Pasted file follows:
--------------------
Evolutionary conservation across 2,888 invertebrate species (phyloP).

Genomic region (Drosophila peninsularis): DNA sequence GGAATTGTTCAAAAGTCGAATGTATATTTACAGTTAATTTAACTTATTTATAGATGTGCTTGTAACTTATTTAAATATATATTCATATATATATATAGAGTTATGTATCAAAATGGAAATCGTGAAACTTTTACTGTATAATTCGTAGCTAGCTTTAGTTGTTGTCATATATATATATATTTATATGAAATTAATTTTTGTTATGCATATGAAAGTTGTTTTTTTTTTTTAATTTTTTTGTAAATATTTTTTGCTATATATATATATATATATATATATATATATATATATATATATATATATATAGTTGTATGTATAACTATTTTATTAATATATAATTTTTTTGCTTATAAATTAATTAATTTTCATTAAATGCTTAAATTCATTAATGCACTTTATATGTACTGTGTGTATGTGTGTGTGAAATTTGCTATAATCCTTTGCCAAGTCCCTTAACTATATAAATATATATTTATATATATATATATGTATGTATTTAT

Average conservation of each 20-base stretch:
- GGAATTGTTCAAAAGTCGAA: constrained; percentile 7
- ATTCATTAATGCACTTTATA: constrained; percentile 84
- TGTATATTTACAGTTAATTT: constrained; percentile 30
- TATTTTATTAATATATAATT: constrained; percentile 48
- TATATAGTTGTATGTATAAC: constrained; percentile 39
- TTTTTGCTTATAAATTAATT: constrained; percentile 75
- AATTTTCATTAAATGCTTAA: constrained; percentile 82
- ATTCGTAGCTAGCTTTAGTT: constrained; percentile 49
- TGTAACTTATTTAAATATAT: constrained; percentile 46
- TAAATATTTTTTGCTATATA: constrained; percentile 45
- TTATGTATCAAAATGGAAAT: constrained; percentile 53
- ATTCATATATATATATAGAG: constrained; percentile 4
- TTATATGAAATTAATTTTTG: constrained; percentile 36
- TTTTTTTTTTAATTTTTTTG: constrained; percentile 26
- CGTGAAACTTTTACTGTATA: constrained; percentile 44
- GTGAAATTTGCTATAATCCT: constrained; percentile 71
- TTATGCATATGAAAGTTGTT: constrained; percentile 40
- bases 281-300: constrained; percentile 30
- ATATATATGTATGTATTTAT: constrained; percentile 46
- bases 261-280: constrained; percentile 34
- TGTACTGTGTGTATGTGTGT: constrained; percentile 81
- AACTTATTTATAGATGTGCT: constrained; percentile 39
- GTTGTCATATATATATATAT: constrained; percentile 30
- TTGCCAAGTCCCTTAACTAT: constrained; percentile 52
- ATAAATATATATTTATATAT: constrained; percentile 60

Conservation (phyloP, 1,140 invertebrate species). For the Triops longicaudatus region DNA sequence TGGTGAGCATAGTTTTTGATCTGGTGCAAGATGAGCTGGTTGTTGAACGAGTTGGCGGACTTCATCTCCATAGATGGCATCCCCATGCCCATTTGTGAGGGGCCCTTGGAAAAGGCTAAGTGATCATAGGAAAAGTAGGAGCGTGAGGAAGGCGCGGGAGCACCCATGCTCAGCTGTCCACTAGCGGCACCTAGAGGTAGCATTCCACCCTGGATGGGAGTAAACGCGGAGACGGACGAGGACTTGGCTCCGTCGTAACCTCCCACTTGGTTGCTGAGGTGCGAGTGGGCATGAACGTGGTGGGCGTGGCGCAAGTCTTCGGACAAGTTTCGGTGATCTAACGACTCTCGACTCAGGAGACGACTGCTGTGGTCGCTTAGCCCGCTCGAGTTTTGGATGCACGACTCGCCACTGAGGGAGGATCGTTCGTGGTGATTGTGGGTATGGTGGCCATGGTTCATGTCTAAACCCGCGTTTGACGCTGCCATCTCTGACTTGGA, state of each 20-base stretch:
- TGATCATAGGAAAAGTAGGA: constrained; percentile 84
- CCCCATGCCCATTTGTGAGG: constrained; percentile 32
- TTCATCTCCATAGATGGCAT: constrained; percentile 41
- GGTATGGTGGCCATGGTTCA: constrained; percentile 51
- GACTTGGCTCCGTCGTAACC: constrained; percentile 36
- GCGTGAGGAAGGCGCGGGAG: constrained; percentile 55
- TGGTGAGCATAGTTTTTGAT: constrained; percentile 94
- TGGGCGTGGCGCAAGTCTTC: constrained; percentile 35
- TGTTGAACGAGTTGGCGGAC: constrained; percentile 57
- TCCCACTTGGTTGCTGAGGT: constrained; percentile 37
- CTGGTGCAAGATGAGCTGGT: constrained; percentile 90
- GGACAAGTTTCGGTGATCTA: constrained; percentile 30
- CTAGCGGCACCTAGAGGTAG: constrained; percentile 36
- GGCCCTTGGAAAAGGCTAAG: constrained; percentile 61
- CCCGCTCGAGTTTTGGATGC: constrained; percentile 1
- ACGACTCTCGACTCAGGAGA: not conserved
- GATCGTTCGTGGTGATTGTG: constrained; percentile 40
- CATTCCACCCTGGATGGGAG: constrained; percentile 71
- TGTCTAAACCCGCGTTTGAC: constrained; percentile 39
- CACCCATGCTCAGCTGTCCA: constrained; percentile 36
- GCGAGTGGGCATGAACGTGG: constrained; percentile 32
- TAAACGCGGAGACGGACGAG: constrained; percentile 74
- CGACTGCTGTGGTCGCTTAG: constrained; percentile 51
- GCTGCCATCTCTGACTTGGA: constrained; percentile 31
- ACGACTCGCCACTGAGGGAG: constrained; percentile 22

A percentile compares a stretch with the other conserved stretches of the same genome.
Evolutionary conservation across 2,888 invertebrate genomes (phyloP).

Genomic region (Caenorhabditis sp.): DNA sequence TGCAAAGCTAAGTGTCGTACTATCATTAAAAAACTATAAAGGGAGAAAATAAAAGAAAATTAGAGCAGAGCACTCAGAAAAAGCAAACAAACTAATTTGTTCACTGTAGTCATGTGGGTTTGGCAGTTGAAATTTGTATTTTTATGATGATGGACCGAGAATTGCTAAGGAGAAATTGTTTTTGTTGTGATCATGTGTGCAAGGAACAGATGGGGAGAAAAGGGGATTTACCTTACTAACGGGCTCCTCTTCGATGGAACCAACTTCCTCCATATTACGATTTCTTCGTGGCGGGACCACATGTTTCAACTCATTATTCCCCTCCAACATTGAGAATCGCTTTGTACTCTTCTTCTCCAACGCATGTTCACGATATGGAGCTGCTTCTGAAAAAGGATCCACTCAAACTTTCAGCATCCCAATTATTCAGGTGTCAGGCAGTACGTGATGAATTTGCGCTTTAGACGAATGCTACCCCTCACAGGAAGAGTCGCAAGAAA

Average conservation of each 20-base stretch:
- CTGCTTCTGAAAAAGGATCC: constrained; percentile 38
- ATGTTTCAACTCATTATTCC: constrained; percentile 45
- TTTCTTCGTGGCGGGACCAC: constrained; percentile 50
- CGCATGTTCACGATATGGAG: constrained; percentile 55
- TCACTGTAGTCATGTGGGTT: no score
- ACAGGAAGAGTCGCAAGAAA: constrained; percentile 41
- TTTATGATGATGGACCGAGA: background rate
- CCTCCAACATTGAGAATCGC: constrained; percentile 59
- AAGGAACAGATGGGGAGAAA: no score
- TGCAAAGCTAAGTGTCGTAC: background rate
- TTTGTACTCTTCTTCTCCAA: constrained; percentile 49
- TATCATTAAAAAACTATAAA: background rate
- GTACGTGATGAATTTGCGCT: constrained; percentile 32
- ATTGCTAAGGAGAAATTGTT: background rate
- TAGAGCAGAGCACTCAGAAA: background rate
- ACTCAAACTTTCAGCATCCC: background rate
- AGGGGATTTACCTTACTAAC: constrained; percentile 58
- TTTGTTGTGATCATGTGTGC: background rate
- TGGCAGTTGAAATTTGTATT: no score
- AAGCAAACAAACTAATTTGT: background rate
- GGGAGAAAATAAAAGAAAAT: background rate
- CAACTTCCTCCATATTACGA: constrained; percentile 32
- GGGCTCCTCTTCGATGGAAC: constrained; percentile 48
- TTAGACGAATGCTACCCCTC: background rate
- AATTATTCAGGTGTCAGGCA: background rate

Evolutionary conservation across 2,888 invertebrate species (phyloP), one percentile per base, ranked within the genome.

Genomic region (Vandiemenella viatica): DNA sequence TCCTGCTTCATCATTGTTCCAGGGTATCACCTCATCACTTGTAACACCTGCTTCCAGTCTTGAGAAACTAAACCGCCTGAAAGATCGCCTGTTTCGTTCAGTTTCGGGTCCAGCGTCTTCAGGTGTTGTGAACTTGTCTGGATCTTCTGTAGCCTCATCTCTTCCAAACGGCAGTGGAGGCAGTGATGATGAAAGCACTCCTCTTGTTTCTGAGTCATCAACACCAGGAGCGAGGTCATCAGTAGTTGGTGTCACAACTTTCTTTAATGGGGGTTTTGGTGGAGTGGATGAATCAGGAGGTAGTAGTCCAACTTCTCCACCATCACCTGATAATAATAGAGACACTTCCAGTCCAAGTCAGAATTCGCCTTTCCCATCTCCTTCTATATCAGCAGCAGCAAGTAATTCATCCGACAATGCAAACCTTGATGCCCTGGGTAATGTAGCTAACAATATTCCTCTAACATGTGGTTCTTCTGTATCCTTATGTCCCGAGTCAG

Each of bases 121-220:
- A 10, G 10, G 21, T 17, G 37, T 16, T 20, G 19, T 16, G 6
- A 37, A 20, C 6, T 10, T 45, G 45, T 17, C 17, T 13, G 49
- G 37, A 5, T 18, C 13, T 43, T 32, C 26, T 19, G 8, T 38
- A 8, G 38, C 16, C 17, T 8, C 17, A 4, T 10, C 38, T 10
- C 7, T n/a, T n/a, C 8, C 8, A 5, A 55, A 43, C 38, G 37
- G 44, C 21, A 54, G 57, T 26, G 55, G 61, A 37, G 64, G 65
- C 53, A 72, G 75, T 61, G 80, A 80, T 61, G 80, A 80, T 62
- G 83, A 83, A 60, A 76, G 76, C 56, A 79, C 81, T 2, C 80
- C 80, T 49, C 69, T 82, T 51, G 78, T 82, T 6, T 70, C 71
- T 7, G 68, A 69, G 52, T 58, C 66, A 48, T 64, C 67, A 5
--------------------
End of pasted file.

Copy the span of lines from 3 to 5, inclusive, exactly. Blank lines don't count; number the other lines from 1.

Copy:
Average conservation of each 20-base stretch:
- GGAATTGTTCAAAAGTCGAA: constrained; percentile 7
- ATTCATTAATGCACTTTATA: constrained; percentile 84